Scottish independence: constitutional implications of the referendum - Constitution Committee Contents

Scottish independence: constitutional implications of the referendum

CHAPTER 1: introduction

1.  On 18 September 2014 the people of Scotland will answer the question: "Should Scotland be an independent country?" If there were to be a "yes" vote, the resulting secession would be the biggest change to the constitutional structure of the United Kingdom since the creation of the Irish Free State in 1922.

2.  Referendums were held in 1979 and 1997 about devolution to Scotland. In the latter referendum a "yes" vote was returned,[1] and in 1999 the Scottish Parliament was established.[2] Against expectations, the 2011 election to the Scottish Parliament returned a majority government; it was formed by the Scottish National Party, who had long campaigned for independence for Scotland and whose 2011 manifesto committed them to holding an independence referendum.

3.  Although the holding of a referendum on independence was a reserved matter, the UK Government acknowledged the right of the Scottish Government to hold such a referendum and, in the "Edinburgh agreement" of October 2012, agreed to accept as binding the result of a referendum held before the end of 2014.[3] The referendum date was set in statute by the Scottish Parliament in the Scottish Independence Referendum Act 2013. The Scottish Government's November 2013 white paper Scotland's Future sets out their proposed timetable for independence to be granted on 24 March 2016, if there is a "yes" vote in the referendum, as well as the current Scottish Government's aims in the longer term if returned to power in an independent Scotland.[4]

4.  Select committees in both Houses of Parliament have undertaken various inquiries into aspects of independence for Scotland.[5] The UK Government have published 12 reports in an ongoing series of Scotland analysis papers "on Scotland's place in the UK and how it contributes to and benefits from being part of the UK". These have included papers on defence, security, finance and economics, borders and citizenship, and devolution and the constitution.[6] Debates have taken place in each House on the impact of independence and on "Scotland's place in the UK".[7]

5.  This report explores the constitutional implications of a "yes" vote for the rest of the United Kingdom. We have looked into this area in order to enhance public understanding of what would follow a "yes" vote. As this report indicates, a number of important issues would need to be resolved between a "yes" vote in the referendum and Scotland actually becoming independent.

6.  Our inquiry focused on the known consequences of a "yes" vote on 18 September: there would be a period of negotiations followed by secession of Scotland from the United Kingdom of Great Britain and Northern Ireland. We explored who might negotiate for the rest of the UK and how they should be held to account, what principles should underpin those negotiations, what legislation would be required to facilitate negotiations and ratify a resulting agreement, and the impact of Scottish secession on the UK's Parliament, Government and Supreme Court.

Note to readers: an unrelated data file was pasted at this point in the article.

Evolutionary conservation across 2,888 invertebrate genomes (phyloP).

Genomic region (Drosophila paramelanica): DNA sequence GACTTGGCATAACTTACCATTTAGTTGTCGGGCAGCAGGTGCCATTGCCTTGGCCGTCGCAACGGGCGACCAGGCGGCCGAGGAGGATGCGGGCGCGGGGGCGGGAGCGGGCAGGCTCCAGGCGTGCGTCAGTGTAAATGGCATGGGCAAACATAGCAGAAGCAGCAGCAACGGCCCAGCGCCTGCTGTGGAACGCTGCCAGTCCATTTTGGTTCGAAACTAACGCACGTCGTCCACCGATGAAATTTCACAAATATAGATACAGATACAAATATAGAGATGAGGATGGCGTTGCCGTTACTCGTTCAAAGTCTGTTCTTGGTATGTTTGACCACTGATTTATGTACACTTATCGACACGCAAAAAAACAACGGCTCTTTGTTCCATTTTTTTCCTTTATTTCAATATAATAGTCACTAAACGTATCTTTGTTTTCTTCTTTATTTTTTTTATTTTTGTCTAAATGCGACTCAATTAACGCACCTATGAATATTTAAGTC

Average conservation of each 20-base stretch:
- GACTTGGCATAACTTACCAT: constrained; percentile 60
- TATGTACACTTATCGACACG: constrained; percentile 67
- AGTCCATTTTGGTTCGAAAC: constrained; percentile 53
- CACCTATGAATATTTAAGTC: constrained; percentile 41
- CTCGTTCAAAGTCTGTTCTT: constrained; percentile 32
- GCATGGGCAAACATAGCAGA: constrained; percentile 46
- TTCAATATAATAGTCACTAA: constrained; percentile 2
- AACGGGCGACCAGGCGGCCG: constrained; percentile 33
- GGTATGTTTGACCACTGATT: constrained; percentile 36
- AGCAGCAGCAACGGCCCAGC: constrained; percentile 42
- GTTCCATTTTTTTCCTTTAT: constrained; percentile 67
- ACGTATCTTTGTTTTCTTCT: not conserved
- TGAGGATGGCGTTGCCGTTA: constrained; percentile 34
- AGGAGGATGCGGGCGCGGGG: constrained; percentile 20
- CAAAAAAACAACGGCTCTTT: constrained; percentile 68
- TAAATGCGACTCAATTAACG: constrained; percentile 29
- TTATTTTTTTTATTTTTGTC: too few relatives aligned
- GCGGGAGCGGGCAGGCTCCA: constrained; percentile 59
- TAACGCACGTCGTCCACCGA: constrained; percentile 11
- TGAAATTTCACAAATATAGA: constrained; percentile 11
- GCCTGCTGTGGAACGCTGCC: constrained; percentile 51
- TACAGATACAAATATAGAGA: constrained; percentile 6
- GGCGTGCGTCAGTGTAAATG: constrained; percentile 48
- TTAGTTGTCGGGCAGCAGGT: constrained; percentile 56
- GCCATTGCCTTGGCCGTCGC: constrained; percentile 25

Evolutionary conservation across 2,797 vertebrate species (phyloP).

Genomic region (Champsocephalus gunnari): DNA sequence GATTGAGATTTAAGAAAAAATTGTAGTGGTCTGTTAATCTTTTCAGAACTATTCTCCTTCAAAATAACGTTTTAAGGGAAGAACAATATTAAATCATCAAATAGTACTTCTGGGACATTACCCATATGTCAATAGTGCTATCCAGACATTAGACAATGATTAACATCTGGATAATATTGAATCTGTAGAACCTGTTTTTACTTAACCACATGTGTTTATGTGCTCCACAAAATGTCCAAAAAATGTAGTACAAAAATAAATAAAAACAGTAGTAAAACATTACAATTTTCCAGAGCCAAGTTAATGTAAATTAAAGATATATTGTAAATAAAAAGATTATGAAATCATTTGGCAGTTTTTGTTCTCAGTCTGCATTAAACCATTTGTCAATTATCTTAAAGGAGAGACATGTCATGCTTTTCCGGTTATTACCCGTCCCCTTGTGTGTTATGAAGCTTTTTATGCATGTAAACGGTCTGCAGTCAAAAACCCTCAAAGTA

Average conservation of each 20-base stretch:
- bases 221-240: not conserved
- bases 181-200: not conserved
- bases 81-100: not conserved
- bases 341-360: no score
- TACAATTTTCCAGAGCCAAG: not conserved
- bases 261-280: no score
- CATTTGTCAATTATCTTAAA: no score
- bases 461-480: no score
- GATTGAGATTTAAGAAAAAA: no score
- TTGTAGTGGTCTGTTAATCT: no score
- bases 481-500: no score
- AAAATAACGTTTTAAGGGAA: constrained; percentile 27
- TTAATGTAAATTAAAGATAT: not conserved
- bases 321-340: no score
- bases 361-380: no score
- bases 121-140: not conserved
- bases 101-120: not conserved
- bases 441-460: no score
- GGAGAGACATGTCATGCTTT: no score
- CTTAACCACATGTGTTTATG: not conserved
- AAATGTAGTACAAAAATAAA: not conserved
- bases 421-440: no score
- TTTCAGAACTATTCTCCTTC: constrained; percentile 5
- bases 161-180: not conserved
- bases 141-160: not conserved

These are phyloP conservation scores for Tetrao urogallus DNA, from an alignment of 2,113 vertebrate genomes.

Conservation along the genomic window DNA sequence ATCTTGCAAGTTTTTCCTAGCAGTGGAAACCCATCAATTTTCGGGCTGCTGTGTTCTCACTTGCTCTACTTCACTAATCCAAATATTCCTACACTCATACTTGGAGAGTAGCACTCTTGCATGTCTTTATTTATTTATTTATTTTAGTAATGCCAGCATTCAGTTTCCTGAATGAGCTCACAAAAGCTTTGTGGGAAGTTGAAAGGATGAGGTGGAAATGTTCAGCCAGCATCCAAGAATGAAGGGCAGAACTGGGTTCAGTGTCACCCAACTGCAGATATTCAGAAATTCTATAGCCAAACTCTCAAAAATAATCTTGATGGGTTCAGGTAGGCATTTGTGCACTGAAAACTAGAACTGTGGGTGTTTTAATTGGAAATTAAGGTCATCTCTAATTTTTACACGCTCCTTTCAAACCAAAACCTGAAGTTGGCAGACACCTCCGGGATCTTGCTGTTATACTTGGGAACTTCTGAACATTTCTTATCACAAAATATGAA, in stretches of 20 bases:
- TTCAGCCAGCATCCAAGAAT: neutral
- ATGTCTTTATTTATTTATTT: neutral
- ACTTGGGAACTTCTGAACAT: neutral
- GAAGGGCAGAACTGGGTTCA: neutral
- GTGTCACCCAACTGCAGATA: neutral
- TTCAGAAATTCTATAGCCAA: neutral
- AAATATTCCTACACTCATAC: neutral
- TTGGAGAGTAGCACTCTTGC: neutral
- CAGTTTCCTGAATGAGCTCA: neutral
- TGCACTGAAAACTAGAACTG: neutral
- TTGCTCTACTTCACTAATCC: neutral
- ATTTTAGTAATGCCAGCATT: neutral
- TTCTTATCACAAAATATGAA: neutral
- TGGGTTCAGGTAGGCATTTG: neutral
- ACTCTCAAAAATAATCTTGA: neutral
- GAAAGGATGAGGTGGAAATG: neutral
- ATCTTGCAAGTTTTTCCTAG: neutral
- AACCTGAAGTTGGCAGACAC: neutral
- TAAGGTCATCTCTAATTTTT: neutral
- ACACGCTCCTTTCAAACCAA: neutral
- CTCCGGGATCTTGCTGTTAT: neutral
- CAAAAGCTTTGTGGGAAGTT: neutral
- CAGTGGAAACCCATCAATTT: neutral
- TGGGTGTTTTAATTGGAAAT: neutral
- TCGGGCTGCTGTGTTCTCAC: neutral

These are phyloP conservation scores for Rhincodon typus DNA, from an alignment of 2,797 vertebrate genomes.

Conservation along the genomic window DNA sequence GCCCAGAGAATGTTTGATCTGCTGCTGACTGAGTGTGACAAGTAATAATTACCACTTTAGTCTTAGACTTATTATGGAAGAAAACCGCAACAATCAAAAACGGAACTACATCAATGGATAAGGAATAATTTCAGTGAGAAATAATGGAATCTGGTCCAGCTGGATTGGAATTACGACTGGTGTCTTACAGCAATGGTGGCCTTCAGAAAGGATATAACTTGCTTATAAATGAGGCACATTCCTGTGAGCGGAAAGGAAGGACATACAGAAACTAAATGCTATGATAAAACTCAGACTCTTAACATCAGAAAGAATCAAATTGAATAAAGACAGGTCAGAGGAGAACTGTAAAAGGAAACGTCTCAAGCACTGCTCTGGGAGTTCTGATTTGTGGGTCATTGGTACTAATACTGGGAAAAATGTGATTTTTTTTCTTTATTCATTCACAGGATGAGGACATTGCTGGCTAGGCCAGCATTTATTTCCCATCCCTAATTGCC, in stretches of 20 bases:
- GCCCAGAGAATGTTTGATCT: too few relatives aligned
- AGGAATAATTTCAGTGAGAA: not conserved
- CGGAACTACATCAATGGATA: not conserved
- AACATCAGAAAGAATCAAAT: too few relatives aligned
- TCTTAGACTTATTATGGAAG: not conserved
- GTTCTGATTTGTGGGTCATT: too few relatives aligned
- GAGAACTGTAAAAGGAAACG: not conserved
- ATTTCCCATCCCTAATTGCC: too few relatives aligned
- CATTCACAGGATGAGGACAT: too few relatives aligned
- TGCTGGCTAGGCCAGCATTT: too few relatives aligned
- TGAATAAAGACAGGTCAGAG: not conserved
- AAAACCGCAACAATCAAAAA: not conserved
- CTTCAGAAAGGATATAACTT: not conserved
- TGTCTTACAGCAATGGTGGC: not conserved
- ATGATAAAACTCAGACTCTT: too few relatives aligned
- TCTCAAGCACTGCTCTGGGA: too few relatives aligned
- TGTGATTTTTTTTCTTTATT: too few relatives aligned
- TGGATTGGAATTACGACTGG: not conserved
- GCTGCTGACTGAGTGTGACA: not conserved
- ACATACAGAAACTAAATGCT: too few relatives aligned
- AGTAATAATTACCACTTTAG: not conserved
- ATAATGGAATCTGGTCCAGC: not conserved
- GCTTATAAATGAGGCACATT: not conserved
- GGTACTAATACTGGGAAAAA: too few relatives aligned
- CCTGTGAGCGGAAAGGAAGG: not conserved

7.  We found that there were clear answers on many of these issues and that, even where there was uncertainty, there were legal principles and precedents upon which actions should be based.

8.  This was a short, focused inquiry, during which we heard from academic experts, the UK Government and commentators on Scottish politics. We also received a wide range of written evidence, including from the Scottish Government. We are grateful to all our witnesses.

  1. We hope to secure an early debate in the House on this report. In view of the timing of the referendum it is important that the Government make their written response within two months of publication.

1   There was a narrow "yes" vote in 1979, but the threshold of 40% of all Scottish voters voting "yes" was not met. Back

2   The Scotland Act 1998 conferred power on the Scottish Parliament and Executive (now Government) to make decisions on all areas not reserved at Westminster. The Scotland Act 2012 extended the remit of the Scottish Parliament and Government, though important provisions in it have yet to be commenced. Back

3   Agreement between the United Kingdom Government and the Scottish Government on a referendum on independence for Scotland, October 2012.  Back

4   Scottish Government, Scotland's Future: Your Guide to an Independent Scotland, November 2013. Back

5   For example the House of Lords Economic Affairs Committee, and the House of Commons Foreign Affairs and Defence Committees. The Commons Scottish Affairs Committee has produced 11 reports on "the referendum on separation for Scotland". The House of Lords Committee on Soft Power and the UK's Influence addressed implications of Scottish independence (Persuasion and Power in the Modern World, Report of Session 2013-14, HL Paper 150, paras 294-95). Back

6   HM Government, Scotland analysis [various dates and titles], available at: /collections/scotland-analysis. Back

7   HL Deb, 30 January 2014, cols 1361-1450; HC Deb, 6 February 2014, cols 457-506. Back

previous page contents next page

© Parliamentary copyright 2014